On 6 May 1950, two brothers were cutting pea in the Bjaeldskov bog, when they came upon a body that was so well preserved, thought it was a recent death. Upon closer examination, it was realized that the body was actually a amazingly preserved man from 4th century BC. Now known as Tollund Man, he lived in what is now Silkeborg, Denmark. minute details such as eyelashes, chin stubble, skin, and wrinkles have survived. Tollund man was thought to be around 40 years of age at his time of death, at a height of over 5 feet tall.
It is thought that the Tollund man was a sacrifice, then was placed in a peat bog which preserved him.
The Tollund Man was naturally mummified in a peat bog, making him a "bog body". Bog bodies have their skin and internal organs preserved extremely well due to the conditions in the bogs. Theses conditions include low temperatures, lack of oxygen and very acidic water (pH of 3-5). The highly acidic water helps preserve the skin but it also dissolves calcium phosphate (which is found in human bones) .The head was well preserved, his hair was short (1-2 centimeters long) and he had partly preserved eyebrows. On his upper lip, chin and cheeks appeared very short but thick stubble. His eyes, mouth and well-preserved lips were closed.
The upper part of his body was bent slightly forward and most of the skin had been preserved. However, the left side of his chest and shoulder was somewhat decomposed. The right side of the body was well-preserved. Down his back was a long line of sharp cuts caused by the spades that dug into him when he was discovered in the bog. His hip socket had pierced the skin on his left side. The skin of the stomach was pleated. The genitals were well-preserved and that of a male.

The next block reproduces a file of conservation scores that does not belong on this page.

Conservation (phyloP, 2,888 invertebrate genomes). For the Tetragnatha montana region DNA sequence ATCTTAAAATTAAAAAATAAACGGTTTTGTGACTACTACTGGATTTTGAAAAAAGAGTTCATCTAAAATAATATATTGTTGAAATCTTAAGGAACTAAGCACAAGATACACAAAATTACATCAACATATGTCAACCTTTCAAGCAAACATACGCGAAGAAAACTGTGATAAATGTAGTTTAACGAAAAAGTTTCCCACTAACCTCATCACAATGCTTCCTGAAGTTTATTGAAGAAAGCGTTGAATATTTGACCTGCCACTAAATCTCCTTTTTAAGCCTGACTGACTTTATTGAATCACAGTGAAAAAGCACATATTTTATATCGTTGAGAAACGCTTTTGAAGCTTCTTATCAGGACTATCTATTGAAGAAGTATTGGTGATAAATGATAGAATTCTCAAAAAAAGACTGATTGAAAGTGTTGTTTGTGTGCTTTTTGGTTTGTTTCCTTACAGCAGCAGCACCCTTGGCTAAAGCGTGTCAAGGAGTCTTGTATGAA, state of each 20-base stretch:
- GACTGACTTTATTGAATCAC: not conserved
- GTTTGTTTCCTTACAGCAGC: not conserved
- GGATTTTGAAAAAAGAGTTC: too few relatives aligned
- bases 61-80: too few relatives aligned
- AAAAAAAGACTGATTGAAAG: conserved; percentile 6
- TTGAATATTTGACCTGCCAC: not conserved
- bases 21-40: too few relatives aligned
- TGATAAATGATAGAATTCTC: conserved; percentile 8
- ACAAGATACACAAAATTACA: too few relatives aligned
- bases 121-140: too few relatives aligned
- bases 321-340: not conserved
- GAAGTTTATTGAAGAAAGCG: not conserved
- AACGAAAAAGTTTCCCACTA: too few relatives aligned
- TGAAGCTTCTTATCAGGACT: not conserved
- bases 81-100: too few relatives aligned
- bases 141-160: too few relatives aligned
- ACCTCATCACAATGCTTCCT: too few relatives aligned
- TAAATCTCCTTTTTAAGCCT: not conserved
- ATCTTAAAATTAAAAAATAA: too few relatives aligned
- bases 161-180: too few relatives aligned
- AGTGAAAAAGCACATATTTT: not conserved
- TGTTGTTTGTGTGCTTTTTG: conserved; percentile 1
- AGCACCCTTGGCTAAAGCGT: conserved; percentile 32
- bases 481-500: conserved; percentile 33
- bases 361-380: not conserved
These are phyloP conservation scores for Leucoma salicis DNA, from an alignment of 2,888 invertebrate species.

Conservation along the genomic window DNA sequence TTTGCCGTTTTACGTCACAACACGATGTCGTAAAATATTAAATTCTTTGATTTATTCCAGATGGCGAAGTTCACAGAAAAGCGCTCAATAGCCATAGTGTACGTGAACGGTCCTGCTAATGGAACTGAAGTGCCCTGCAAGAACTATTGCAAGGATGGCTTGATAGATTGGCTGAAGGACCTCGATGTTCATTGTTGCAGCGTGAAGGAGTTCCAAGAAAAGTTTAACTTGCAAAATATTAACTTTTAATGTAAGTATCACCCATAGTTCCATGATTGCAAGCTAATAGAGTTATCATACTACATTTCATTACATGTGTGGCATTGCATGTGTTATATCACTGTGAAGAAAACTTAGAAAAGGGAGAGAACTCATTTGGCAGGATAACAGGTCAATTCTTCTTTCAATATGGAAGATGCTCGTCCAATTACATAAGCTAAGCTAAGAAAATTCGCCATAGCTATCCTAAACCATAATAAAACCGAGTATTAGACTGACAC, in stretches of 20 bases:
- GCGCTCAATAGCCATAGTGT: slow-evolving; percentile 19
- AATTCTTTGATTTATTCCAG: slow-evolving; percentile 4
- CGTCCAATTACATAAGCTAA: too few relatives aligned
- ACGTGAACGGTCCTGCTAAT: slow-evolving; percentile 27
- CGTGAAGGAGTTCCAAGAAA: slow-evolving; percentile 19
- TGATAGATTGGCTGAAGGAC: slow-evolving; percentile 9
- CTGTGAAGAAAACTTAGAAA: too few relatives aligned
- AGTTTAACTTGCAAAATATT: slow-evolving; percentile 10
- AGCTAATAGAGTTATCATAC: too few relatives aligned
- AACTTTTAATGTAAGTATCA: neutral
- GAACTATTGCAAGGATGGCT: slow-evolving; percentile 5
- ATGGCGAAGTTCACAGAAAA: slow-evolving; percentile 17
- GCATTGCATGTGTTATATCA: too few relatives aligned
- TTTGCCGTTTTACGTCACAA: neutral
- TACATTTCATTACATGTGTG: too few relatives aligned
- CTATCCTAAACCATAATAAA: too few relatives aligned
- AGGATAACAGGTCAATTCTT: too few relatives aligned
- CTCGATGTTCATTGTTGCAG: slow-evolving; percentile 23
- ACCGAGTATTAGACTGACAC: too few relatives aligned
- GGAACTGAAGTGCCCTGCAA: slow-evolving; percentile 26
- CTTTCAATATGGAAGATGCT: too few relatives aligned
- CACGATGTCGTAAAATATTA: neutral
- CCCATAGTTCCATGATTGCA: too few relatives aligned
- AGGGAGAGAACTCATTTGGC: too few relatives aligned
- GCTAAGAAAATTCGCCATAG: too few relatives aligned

On one of the soles of his feet medical examiners found two scars which proved that tended to go barefoot and several times have stepped on sharp stones or thorns. The fact that the toes are slightly pushed together might indicate that he did wear some kind of footwear at other times.
It was clear that he had been hanged, but archaeologists were unsure why. After an investigation, it was noted that the Tollund Man's eyes and mouth had been carefully closed, something that wouldn't have happened if he had been hanged as punishment for a crime. Also, during that time period, everyone who died in Denmark was cremated, except for those that were sacrificed. It was therefore concluded, that he had been hanged as a human sacrifice .
His body was arranged in the fetal position, and after being examined, scientists found a animal hide rope around his neck as well as bruising on the skin under his chin. He was found wearing a sheepskin cap and a wide belt.
His last meal was porridge made from over 40 different kinds of grains and seeds.
The Tollund Man died from asphyxia by hanging. The forensic examiner’s report stated “the rope, judging by the way it was paced around the body’s neck, was most likely not used for strangulation, and because of that it is of less importance that the cervical vertebras were undamaged since that sometimes happens when a person is hanged”. X-rays revealed the Tollund Man’s cervical vertebrae were not broken despite the evidence that he had been hanged.
When the Tollund Man was discovered in 1950, the two men that found the mummy thought that it was a recent murder victim because of how well preserved the body was. They alerted the local police of their findings, but they soon realized the body was much older than originally thought and called for Professor P.V. Glob, who determined that they had actually just unearthed an ancient burial .
The Tollund Man was found completely naked, except for a narrow leather belt made of oxhide around his waist.
His head was covered with a leather cap made of sheepskin (eight pieces with the fur turned inwards). The pieces were sown together with thread (most likely wool).
Silkeborg Museum. (2004). The Tollunad man: A face of pre-historic Denmark. Retrieved from http://www.tollundman.dk/et-lig-dukker-op.asp
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